After determining the best person to become guardian of your minor children, the responsibilities that this guardian would take on, your expectations for how your children are raised, and any legal processes that could be part of the guardianship should be discussed with them. The primary purpose of this meeting is to determine whether the person you would like to list as guardian agrees to the responsibility. You do not need to discuss every detail of the guardianship with the person, but you are encouraged to provide them with a list outlining your wishes for your children, and to let the person know that you want to list them as guardian of your minor children on your last will and testament.

    The final step in designating someone as guardian is to update your will, if you already have one, or to include a provision in a will that is being drafted, naming your children as beneficiaries and specifying whomever you choose to become guardian in your absence. Formally including this person in your will ensures that they will be considered for guardianship, even if they are not related to you.

    4. Arranging For Financial Support Of Family Members

    Another important aspect of many estate plans is to include provisions for continued financial support of loved ones upon your death or incapacity. There are several ways that this can be accomplished depending on your financial circumstances and family situation. During the estate planning process, your attorney will take these factors into consideration and recommend the best financial planning tools for your situation.

    One way that people often allow for future financial support of their family members is via trusts. Trusts are agreements that enable a third party, called a trustee, to hold a person’s assets in the form of money, property, or finances for the person who creates the trust, the grantor, for the benefit of a party that the grantor names as beneficiary. Trusts are established for a myriad of reasons, including:

  • To limit spending by specifying how and when money can be used
  • To set aside money for specific purposes such as medical bills or college tuition
  • To safeguard finances for children or grandchildren until they are old enough to be responsible with them
  • To provide for the future costs of care of a spouse or disabled relative
  • To allow for donations to charities and other causes
  • To facilitate the transfer of assets between parties
  • There are five main types of trust:

    • Revocable Living Trust: This type of trust can be modified by you at any time after it is established. This allows you to maintain more control over your assets while you are living. Upon your death, the trust becomes irrevocable, which means that it can no longer be changed or cancelled. Revocable trusts can be established with a smaller dollar amount, at which point they are referred to as unfunded. Once the grantor adds substantial funds to the trust, it becomes funded, and the trustee begins to carry out their contracted duties. Alternatively, revocable trusts can be funded right when they are established, or funded only upon the grantor’s death upon direction from a pour-over will signed by the grantor. It is also possible to designate a revocable living trust as the beneficiary of one’s assets in order to fund it while avoiding probate. An estate planning attorney can help determine the correct time to fund your revocable trust. Naming family members as beneficiaries of a revocable living trust allows assets to be transferred to them upon your death. This often serves to shorten the time needed to administer your estate, and can sometimes make it possible to avoid probate altogether. Unlike the probate process, the administration of assets from a revocable living trust does not require the court’s involvement.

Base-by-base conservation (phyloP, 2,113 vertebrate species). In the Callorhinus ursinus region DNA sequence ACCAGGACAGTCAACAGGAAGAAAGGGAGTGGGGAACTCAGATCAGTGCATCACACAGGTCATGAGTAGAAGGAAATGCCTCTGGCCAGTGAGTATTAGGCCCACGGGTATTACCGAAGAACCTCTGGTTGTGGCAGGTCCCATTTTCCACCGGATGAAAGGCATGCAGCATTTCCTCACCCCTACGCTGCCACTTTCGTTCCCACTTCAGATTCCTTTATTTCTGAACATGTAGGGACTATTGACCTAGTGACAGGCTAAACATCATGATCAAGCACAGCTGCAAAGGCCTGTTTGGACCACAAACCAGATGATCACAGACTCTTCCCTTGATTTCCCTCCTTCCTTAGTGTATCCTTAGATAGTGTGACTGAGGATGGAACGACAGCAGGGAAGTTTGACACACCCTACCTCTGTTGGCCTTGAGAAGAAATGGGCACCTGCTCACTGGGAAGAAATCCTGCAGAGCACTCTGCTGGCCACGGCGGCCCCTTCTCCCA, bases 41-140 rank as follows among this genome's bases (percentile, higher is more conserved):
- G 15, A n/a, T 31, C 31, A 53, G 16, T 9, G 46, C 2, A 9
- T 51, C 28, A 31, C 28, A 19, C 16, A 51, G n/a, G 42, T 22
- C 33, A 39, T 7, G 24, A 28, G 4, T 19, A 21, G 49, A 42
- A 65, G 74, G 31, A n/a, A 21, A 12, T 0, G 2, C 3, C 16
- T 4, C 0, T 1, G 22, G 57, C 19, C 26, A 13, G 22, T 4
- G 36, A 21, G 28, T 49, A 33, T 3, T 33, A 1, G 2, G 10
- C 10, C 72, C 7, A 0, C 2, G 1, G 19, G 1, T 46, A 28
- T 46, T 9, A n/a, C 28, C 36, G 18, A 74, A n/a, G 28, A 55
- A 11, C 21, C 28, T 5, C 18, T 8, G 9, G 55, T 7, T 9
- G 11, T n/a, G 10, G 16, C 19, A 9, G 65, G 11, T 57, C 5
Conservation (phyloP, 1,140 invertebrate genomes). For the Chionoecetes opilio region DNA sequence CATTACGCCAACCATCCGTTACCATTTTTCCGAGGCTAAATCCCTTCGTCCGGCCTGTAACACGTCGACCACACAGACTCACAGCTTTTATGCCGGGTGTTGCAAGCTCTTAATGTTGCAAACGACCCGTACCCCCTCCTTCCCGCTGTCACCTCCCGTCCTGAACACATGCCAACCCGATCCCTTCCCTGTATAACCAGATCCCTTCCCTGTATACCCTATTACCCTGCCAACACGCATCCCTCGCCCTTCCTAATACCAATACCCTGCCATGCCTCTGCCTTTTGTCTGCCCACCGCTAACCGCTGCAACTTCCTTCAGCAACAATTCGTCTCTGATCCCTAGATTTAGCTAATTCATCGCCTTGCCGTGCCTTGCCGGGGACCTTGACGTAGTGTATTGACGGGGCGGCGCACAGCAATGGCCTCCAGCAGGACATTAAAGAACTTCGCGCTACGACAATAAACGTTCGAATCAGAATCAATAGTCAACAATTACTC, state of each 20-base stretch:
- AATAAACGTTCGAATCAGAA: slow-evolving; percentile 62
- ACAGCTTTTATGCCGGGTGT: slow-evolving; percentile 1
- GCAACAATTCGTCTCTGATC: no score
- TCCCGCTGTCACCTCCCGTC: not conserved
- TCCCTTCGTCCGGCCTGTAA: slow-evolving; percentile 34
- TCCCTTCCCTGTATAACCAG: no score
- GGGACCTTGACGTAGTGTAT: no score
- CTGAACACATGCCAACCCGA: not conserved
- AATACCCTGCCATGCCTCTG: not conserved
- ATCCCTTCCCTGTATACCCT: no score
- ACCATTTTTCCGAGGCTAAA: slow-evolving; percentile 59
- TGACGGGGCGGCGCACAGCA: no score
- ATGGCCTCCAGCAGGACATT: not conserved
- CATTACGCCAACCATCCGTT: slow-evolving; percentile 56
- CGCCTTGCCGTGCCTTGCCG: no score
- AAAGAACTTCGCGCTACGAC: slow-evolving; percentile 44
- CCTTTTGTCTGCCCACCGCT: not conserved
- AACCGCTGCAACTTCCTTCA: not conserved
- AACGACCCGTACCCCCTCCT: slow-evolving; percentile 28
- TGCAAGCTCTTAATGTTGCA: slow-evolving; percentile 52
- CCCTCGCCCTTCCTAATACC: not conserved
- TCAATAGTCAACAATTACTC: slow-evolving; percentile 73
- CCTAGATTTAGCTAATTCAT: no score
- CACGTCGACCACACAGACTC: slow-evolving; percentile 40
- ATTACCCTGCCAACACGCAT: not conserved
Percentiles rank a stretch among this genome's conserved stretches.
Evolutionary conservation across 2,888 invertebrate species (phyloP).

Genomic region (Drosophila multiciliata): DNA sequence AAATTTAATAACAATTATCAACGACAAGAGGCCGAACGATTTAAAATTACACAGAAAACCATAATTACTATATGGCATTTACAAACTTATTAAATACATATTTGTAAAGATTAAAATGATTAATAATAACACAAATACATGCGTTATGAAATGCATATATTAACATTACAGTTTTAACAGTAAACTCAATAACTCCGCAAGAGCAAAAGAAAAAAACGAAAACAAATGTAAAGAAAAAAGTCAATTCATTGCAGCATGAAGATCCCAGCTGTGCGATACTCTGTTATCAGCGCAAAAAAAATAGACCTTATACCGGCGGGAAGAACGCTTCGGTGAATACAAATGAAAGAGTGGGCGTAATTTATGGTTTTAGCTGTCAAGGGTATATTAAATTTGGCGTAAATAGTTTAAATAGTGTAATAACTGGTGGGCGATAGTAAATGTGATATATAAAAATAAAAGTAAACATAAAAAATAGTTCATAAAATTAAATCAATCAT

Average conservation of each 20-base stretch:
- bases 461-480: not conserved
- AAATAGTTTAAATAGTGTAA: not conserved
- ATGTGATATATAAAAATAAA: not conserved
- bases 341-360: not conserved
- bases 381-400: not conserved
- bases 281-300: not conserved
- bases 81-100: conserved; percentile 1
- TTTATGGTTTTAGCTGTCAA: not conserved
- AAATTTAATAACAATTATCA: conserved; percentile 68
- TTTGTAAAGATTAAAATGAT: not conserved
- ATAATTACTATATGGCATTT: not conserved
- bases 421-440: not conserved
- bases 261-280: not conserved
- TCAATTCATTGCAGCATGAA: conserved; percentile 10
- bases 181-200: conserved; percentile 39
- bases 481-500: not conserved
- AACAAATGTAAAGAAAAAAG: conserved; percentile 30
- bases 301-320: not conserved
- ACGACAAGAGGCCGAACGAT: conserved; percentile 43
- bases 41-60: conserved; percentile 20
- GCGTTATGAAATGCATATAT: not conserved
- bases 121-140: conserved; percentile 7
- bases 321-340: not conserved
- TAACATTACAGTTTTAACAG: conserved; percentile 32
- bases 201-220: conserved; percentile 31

• Irrevocable Trust: These trusts cannot be modified or changed after their creation. Once a person places assets in an irrevocable trust to fund it, they immediately give up control of those assets. Irrevocable trusts come with their own set of benefits. They act as a receptacle for an estate’s taxable assets, lowering tax liability for grantors with large estates. Irrevocable trusts can also protect grantors’ assets from seizures by creditors and to satisfy court actions. Finally, this type of trust is commonly used in estate planning to ensure financial security for those with disabilities. People who receive income from Social Security Disability and other assistance programs can be named as beneficiaries on irrevocable trusts without losing government benefits due to additional income.
    • Testamentary Trust: This type of trust is created through a person’s last will and testament, and is contained within the will itself. This means that the trust is not explicitly created and funded until the grantor’s death. Most often, testamentary trusts are created solely for the benefit of someone who will receive a larger sum of money from the grantor’s estate, such as a child, grandchild, or other relative. Funding testamentary trusts tends to be simple; the trusts are written into a will when it is created, and are funded through a life insurance policy that pays out when the policyholder dies. A testamentary will is subject to its own terms, so it can be created and administered as the grantor wishes. The grantor can also choose to modify or cancel the trust during their lifetime through modification of the will. Testamentary trusts allow for the transfer of assets from one generation to another. When the creator of the trust dies, the trust goes through the probate process with the estate. During probate, assets are administered to named beneficiaries according to the terms of the trust set forth in the last will and testament.